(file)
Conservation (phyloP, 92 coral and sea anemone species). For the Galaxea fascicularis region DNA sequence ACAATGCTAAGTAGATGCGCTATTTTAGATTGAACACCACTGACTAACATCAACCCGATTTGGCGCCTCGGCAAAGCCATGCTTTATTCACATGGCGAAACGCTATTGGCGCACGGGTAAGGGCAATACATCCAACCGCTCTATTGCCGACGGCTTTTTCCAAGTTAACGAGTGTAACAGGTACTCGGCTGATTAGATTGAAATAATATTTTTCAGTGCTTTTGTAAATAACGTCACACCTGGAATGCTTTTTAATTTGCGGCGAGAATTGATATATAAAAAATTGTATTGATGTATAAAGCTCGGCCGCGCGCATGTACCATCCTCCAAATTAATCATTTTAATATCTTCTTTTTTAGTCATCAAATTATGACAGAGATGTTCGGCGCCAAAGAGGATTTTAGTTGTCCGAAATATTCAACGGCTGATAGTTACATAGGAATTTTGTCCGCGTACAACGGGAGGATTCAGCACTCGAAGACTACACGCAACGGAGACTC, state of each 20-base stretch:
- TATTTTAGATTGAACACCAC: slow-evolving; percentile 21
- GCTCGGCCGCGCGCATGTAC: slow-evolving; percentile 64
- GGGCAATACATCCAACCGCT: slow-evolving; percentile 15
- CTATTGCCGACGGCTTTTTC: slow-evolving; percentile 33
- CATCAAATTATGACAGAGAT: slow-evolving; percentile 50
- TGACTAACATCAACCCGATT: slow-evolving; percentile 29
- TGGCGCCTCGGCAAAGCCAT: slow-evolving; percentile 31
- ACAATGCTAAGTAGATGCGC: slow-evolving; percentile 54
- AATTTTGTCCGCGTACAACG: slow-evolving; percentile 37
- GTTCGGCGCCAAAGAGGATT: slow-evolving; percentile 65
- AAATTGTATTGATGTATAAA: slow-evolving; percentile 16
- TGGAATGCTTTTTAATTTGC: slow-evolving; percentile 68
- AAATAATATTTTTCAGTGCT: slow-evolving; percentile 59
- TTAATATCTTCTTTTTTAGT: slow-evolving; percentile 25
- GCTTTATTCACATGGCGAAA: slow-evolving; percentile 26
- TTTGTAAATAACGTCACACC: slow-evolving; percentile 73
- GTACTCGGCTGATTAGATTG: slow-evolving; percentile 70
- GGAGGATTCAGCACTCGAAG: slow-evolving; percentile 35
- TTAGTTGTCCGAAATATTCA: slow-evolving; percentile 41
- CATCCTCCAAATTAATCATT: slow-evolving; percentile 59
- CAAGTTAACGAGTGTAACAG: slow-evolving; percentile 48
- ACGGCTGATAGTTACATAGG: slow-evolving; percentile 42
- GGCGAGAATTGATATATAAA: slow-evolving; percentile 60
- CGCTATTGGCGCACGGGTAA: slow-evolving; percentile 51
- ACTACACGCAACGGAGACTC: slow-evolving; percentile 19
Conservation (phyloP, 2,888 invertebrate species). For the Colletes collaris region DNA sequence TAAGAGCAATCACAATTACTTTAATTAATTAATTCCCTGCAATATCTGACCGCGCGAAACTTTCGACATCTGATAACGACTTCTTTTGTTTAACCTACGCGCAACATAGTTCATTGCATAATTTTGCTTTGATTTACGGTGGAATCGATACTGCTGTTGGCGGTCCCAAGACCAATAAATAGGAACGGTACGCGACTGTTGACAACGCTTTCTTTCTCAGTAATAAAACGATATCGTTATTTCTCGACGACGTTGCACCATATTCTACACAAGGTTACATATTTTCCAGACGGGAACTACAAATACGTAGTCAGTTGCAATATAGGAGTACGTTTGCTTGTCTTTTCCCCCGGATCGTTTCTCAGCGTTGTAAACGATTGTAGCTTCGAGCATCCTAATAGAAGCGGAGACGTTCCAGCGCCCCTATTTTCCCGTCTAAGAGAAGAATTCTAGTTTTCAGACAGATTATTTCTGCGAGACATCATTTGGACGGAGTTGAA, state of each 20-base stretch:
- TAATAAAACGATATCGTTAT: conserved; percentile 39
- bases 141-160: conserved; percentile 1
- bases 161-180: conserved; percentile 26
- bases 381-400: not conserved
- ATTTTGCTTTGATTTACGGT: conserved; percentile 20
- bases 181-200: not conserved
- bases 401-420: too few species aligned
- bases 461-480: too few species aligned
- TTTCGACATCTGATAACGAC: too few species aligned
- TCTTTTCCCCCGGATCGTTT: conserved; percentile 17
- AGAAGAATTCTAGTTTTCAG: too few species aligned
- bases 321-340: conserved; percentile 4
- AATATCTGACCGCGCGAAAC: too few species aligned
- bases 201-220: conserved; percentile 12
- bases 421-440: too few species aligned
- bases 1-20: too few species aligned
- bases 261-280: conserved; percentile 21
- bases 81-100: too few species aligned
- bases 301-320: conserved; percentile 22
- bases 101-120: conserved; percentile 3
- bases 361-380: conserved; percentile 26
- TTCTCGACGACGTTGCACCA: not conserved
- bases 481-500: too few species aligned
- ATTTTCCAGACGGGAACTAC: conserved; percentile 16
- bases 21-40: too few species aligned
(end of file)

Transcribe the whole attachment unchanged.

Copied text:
Conservation (phyloP, 92 coral and sea anemone species). For the Galaxea fascicularis region DNA sequence ACAATGCTAAGTAGATGCGCTATTTTAGATTGAACACCACTGACTAACATCAACCCGATTTGGCGCCTCGGCAAAGCCATGCTTTATTCACATGGCGAAACGCTATTGGCGCACGGGTAAGGGCAATACATCCAACCGCTCTATTGCCGACGGCTTTTTCCAAGTTAACGAGTGTAACAGGTACTCGGCTGATTAGATTGAAATAATATTTTTCAGTGCTTTTGTAAATAACGTCACACCTGGAATGCTTTTTAATTTGCGGCGAGAATTGATATATAAAAAATTGTATTGATGTATAAAGCTCGGCCGCGCGCATGTACCATCCTCCAAATTAATCATTTTAATATCTTCTTTTTTAGTCATCAAATTATGACAGAGATGTTCGGCGCCAAAGAGGATTTTAGTTGTCCGAAATATTCAACGGCTGATAGTTACATAGGAATTTTGTCCGCGTACAACGGGAGGATTCAGCACTCGAAGACTACACGCAACGGAGACTC, state of each 20-base stretch:
- TATTTTAGATTGAACACCAC: slow-evolving; percentile 21
- GCTCGGCCGCGCGCATGTAC: slow-evolving; percentile 64
- GGGCAATACATCCAACCGCT: slow-evolving; percentile 15
- CTATTGCCGACGGCTTTTTC: slow-evolving; percentile 33
- CATCAAATTATGACAGAGAT: slow-evolving; percentile 50
- TGACTAACATCAACCCGATT: slow-evolving; percentile 29
- TGGCGCCTCGGCAAAGCCAT: slow-evolving; percentile 31
- ACAATGCTAAGTAGATGCGC: slow-evolving; percentile 54
- AATTTTGTCCGCGTACAACG: slow-evolving; percentile 37
- GTTCGGCGCCAAAGAGGATT: slow-evolving; percentile 65
- AAATTGTATTGATGTATAAA: slow-evolving; percentile 16
- TGGAATGCTTTTTAATTTGC: slow-evolving; percentile 68
- AAATAATATTTTTCAGTGCT: slow-evolving; percentile 59
- TTAATATCTTCTTTTTTAGT: slow-evolving; percentile 25
- GCTTTATTCACATGGCGAAA: slow-evolving; percentile 26
- TTTGTAAATAACGTCACACC: slow-evolving; percentile 73
- GTACTCGGCTGATTAGATTG: slow-evolving; percentile 70
- GGAGGATTCAGCACTCGAAG: slow-evolving; percentile 35
- TTAGTTGTCCGAAATATTCA: slow-evolving; percentile 41
- CATCCTCCAAATTAATCATT: slow-evolving; percentile 59
- CAAGTTAACGAGTGTAACAG: slow-evolving; percentile 48
- ACGGCTGATAGTTACATAGG: slow-evolving; percentile 42
- GGCGAGAATTGATATATAAA: slow-evolving; percentile 60
- CGCTATTGGCGCACGGGTAA: slow-evolving; percentile 51
- ACTACACGCAACGGAGACTC: slow-evolving; percentile 19
Conservation (phyloP, 2,888 invertebrate species). For the Colletes collaris region DNA sequence TAAGAGCAATCACAATTACTTTAATTAATTAATTCCCTGCAATATCTGACCGCGCGAAACTTTCGACATCTGATAACGACTTCTTTTGTTTAACCTACGCGCAACATAGTTCATTGCATAATTTTGCTTTGATTTACGGTGGAATCGATACTGCTGTTGGCGGTCCCAAGACCAATAAATAGGAACGGTACGCGACTGTTGACAACGCTTTCTTTCTCAGTAATAAAACGATATCGTTATTTCTCGACGACGTTGCACCATATTCTACACAAGGTTACATATTTTCCAGACGGGAACTACAAATACGTAGTCAGTTGCAATATAGGAGTACGTTTGCTTGTCTTTTCCCCCGGATCGTTTCTCAGCGTTGTAAACGATTGTAGCTTCGAGCATCCTAATAGAAGCGGAGACGTTCCAGCGCCCCTATTTTCCCGTCTAAGAGAAGAATTCTAGTTTTCAGACAGATTATTTCTGCGAGACATCATTTGGACGGAGTTGAA, state of each 20-base stretch:
- TAATAAAACGATATCGTTAT: conserved; percentile 39
- bases 141-160: conserved; percentile 1
- bases 161-180: conserved; percentile 26
- bases 381-400: not conserved
- ATTTTGCTTTGATTTACGGT: conserved; percentile 20
- bases 181-200: not conserved
- bases 401-420: too few species aligned
- bases 461-480: too few species aligned
- TTTCGACATCTGATAACGAC: too few species aligned
- TCTTTTCCCCCGGATCGTTT: conserved; percentile 17
- AGAAGAATTCTAGTTTTCAG: too few species aligned
- bases 321-340: conserved; percentile 4
- AATATCTGACCGCGCGAAAC: too few species aligned
- bases 201-220: conserved; percentile 12
- bases 421-440: too few species aligned
- bases 1-20: too few species aligned
- bases 261-280: conserved; percentile 21
- bases 81-100: too few species aligned
- bases 301-320: conserved; percentile 22
- bases 101-120: conserved; percentile 3
- bases 361-380: conserved; percentile 26
- TTCTCGACGACGTTGCACCA: not conserved
- bases 481-500: too few species aligned
- ATTTTCCAGACGGGAACTAC: conserved; percentile 16
- bases 21-40: too few species aligned